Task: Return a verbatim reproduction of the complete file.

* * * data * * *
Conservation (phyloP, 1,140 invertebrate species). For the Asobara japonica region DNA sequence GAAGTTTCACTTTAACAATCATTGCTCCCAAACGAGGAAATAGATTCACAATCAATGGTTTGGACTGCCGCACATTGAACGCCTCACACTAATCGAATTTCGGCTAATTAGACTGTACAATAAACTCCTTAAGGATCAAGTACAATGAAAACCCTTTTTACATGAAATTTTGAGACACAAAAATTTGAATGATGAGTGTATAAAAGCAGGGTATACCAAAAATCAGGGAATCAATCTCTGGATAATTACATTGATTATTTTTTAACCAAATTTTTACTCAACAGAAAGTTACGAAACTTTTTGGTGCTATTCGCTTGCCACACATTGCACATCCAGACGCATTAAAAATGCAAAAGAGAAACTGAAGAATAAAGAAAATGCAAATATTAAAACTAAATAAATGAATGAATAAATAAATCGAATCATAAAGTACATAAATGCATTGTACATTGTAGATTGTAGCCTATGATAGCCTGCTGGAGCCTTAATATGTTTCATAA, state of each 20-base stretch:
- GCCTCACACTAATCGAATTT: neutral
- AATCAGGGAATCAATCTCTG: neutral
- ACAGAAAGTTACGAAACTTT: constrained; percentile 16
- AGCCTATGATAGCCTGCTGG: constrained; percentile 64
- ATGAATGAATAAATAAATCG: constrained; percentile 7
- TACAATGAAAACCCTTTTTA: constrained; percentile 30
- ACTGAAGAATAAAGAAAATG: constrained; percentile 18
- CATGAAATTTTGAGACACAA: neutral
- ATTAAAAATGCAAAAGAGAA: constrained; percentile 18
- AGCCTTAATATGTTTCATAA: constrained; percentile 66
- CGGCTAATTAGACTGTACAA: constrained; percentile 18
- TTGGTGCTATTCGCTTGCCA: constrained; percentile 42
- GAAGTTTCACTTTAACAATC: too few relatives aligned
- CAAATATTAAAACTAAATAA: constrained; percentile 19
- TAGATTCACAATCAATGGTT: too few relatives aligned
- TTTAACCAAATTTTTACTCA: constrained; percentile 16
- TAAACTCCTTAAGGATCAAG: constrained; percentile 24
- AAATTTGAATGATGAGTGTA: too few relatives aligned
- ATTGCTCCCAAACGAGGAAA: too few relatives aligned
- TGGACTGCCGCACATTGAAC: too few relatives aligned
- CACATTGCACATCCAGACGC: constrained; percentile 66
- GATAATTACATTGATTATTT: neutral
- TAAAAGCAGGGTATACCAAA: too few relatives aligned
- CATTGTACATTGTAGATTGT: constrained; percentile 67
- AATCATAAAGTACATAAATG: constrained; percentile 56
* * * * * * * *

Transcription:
Conservation (phyloP, 1,140 invertebrate species). For the Asobara japonica region DNA sequence GAAGTTTCACTTTAACAATCATTGCTCCCAAACGAGGAAATAGATTCACAATCAATGGTTTGGACTGCCGCACATTGAACGCCTCACACTAATCGAATTTCGGCTAATTAGACTGTACAATAAACTCCTTAAGGATCAAGTACAATGAAAACCCTTTTTACATGAAATTTTGAGACACAAAAATTTGAATGATGAGTGTATAAAAGCAGGGTATACCAAAAATCAGGGAATCAATCTCTGGATAATTACATTGATTATTTTTTAACCAAATTTTTACTCAACAGAAAGTTACGAAACTTTTTGGTGCTATTCGCTTGCCACACATTGCACATCCAGACGCATTAAAAATGCAAAAGAGAAACTGAAGAATAAAGAAAATGCAAATATTAAAACTAAATAAATGAATGAATAAATAAATCGAATCATAAAGTACATAAATGCATTGTACATTGTAGATTGTAGCCTATGATAGCCTGCTGGAGCCTTAATATGTTTCATAA, state of each 20-base stretch:
- GCCTCACACTAATCGAATTT: neutral
- AATCAGGGAATCAATCTCTG: neutral
- ACAGAAAGTTACGAAACTTT: constrained; percentile 16
- AGCCTATGATAGCCTGCTGG: constrained; percentile 64
- ATGAATGAATAAATAAATCG: constrained; percentile 7
- TACAATGAAAACCCTTTTTA: constrained; percentile 30
- ACTGAAGAATAAAGAAAATG: constrained; percentile 18
- CATGAAATTTTGAGACACAA: neutral
- ATTAAAAATGCAAAAGAGAA: constrained; percentile 18
- AGCCTTAATATGTTTCATAA: constrained; percentile 66
- CGGCTAATTAGACTGTACAA: constrained; percentile 18
- TTGGTGCTATTCGCTTGCCA: constrained; percentile 42
- GAAGTTTCACTTTAACAATC: too few relatives aligned
- CAAATATTAAAACTAAATAA: constrained; percentile 19
- TAGATTCACAATCAATGGTT: too few relatives aligned
- TTTAACCAAATTTTTACTCA: constrained; percentile 16
- TAAACTCCTTAAGGATCAAG: constrained; percentile 24
- AAATTTGAATGATGAGTGTA: too few relatives aligned
- ATTGCTCCCAAACGAGGAAA: too few relatives aligned
- TGGACTGCCGCACATTGAAC: too few relatives aligned
- CACATTGCACATCCAGACGC: constrained; percentile 66
- GATAATTACATTGATTATTT: neutral
- TAAAAGCAGGGTATACCAAA: too few relatives aligned
- CATTGTACATTGTAGATTGT: constrained; percentile 67
- AATCATAAAGTACATAAATG: constrained; percentile 56